|Publication number||US5459079 A|
|Application number||US 08/206,215|
|Publication date||Oct 17, 1995|
|Filing date||Mar 7, 1994|
|Priority date||Oct 21, 1988|
|Also published as||DE68922371D1, DE68922371T2, EP0368702A1, EP0368702B1|
|Publication number||08206215, 206215, US 5459079 A, US 5459079A, US-A-5459079, US5459079 A, US5459079A|
|Original Assignee||Rhone-Poulenc Chimie|
|Export Citation||BiBTeX, EndNote, RefMan|
|Patent Citations (22), Referenced by (5), Classifications (18), Legal Events (3)|
|External Links: USPTO, USPTO Assignment, Espacenet|
This application is a continuation of application Ser. No. 07/425,060, filed Oct. 20, 1989, now abandoned.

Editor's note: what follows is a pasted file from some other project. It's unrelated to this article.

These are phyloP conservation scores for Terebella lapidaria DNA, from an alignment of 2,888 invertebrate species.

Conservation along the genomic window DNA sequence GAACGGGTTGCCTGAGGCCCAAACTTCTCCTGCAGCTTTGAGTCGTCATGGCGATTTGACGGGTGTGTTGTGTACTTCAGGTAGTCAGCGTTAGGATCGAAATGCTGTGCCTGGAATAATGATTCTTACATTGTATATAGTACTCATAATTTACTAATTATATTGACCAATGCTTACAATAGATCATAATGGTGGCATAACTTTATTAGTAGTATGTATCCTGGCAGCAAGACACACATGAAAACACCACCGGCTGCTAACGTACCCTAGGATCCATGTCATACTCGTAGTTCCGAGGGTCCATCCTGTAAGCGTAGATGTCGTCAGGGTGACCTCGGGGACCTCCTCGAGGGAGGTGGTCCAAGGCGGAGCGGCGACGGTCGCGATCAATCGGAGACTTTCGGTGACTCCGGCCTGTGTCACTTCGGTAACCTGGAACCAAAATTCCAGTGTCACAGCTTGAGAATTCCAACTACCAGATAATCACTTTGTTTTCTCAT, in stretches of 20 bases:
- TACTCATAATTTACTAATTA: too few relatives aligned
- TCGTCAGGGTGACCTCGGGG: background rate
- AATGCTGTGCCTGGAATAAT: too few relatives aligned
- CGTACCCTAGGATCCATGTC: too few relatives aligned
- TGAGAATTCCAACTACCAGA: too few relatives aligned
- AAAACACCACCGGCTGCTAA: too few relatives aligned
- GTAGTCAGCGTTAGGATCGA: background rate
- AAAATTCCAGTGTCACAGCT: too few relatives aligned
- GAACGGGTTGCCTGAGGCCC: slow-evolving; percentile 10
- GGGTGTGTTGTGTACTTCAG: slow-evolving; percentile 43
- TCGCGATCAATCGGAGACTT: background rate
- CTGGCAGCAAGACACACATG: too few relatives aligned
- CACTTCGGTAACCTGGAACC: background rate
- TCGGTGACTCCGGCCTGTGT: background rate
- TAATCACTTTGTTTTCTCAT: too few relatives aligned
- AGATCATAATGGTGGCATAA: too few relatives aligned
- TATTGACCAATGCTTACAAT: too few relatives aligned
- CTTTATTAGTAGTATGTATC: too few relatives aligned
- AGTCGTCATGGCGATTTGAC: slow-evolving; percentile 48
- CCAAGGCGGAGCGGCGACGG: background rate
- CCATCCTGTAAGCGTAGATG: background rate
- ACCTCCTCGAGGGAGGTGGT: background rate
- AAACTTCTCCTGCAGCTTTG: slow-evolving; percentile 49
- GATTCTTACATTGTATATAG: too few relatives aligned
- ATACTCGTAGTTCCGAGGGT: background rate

The present invention relates to a support for biologically active molecules which itself may be biologically active, to the process for its preparation and to its use in biological applications such as affinity chromatography, diagnostic tests, and cell culture.
It is known to fix biologically active molecules onto polymer particles in an aqueous dispersion by adsorption when, for example, polystyrene particles are involved, or by covalency when polymers containing reactive groups are involved.
The advantage offered by latex lies in the large specific surface area developed by the particles and in the wide range of chemical functional groups which are available. Their disadvantage, on the other hand, lies in the difficulty of employing them, once atomized, as a packing system in columns or capillaries; in fact, when the diameter of the poller particles is less than 1 micron, the packing system obtained lacks permeability.